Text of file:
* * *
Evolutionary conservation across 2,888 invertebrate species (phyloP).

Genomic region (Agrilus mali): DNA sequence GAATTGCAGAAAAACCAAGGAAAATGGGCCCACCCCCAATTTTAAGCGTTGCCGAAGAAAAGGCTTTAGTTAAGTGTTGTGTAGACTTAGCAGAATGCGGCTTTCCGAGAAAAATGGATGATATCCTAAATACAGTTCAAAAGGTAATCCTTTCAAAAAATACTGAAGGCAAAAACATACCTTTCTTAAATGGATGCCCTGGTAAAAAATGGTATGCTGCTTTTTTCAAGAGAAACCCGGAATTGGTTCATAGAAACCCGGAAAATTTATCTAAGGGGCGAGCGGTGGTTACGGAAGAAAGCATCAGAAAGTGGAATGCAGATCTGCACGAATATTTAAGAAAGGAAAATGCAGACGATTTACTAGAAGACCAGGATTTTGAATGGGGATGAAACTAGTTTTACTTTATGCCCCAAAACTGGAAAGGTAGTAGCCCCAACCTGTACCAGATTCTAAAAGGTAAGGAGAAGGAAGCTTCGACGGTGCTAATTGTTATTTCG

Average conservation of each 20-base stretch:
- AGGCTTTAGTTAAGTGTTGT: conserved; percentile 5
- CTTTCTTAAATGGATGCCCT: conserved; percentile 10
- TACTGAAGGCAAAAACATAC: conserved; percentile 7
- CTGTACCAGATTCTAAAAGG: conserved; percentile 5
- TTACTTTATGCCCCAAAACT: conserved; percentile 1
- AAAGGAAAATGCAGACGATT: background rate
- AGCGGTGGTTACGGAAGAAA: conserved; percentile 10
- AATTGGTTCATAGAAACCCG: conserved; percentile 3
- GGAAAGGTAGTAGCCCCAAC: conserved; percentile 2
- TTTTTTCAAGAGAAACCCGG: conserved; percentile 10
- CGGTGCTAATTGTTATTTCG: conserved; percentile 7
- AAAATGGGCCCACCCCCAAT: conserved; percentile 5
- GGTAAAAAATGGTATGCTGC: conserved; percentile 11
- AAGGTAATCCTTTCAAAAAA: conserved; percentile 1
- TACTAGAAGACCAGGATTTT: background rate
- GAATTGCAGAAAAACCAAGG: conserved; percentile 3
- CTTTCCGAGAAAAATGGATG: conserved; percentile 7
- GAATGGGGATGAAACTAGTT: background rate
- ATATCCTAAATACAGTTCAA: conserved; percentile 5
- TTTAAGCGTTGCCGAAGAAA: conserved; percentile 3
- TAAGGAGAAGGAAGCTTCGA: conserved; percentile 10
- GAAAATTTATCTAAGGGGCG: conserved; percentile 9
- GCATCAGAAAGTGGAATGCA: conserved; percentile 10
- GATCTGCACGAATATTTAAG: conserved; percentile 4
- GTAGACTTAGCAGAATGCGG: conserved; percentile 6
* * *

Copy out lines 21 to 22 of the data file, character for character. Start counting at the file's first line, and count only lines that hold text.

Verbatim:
- GAATGGGGATGAAACTAGTT: background rate
- ATATCCTAAATACAGTTCAA: conserved; percentile 5